The Next 5 Things that Keep Us From Expressing Our Feelings.
6. Low Self-Esteem: You believe that others peoples needs, wants, and expectations are important and valuable, but yours, for some reason, are not. You spend much of your time trying to please others and meet their expectations but rarely, if ever, express your feelings or tell others what you want.
*My question here is, if other people’s thoughts, opinions, and preferences matter, then why don’t yours as well? Is there really such a thing as some people being fundamentally better than others? Or is that just a story we tell ourselves?
7. Spontaneity: You believe you don’t have the right to say what you are thinking or feeling when you are upset. You may feel that if you accurately describe what is going on for you (i.e. feeling hurt, neglected, sad, disappointed) will sound weak and ridiculous.
*You may very well sound and feel vulnerable if you are honest with your feelings. But not saying anything inadvertently tells the other person that it is okay if they treat you this way.
8. Mind Reading: You believe others should know how you feel and what you want without actually expressing yourself directly.
*This then gives us a good excuse to feel resentful and upset with others for not seeming to care about our wants and needs… even though we haven’t actually told them what we want and need. That doesn’t seem too fair.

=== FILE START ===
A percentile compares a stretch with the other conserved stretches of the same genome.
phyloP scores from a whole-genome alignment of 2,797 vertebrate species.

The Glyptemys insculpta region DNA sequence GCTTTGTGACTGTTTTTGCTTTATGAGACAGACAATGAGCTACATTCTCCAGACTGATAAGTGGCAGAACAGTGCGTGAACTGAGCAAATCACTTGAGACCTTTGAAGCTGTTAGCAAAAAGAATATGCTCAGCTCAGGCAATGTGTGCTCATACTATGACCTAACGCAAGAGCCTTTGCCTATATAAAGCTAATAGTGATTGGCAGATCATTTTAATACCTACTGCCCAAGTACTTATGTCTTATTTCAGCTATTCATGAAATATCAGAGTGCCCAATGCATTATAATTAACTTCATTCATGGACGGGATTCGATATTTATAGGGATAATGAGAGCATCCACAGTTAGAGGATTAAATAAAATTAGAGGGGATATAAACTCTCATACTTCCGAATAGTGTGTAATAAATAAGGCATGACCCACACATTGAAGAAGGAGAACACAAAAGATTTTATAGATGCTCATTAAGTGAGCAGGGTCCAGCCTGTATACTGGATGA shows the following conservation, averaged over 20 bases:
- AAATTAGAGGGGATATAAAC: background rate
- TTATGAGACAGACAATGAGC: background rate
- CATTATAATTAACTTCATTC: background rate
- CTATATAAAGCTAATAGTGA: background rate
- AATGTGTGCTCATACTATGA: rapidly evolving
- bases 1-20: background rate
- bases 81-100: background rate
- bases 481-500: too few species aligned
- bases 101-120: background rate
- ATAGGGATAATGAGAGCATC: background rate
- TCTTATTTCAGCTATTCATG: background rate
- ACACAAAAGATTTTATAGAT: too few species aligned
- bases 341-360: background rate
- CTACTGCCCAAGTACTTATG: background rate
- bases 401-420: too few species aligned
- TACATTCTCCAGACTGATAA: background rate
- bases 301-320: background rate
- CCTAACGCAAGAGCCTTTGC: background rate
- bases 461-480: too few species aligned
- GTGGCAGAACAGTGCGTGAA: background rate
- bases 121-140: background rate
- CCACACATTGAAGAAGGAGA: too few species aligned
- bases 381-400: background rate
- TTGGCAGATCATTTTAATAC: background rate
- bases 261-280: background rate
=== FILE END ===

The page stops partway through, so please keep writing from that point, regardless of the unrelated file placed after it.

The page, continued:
9. Being a Martyr: You are afraid to admit when you are angry, hurt, sad, or disappointed because you don’t want to give others the satisfaction of knowing they’ve upset you.
*This is a pride/ego issue of feeling like we need to overly control our emotions and suffer in silence – again, not too helpful for the growth and development of any meaningful relationship. Not to mention the fact that when we do this we usually just end up feeling bitter and resentful.
10. Need to Solve Problems: After a conflict you go around and around in your head trying to figure out how to make the problem go away instead of just sharing your feelings openly and asking the other person how they are feeling about the situation.
*Talking it through and taking the time to understand both sides is WAY more productive and WAY less time consuming than trying to magically make the problem go away.
That’s them. Any favourites? I know that changing some of these habits can feel really difficult and maybe even a bit scary at first, but I can tell you from experience, it is so liberating and so much easier to learn to communicate in healthy and positive ways. And honestly, once we feel like we really can express how we’re feeling if something is bothering us, you’ll see that eventually you’ll start to notice how much less things actually do end up really bothering you. It’s really neat how it all works.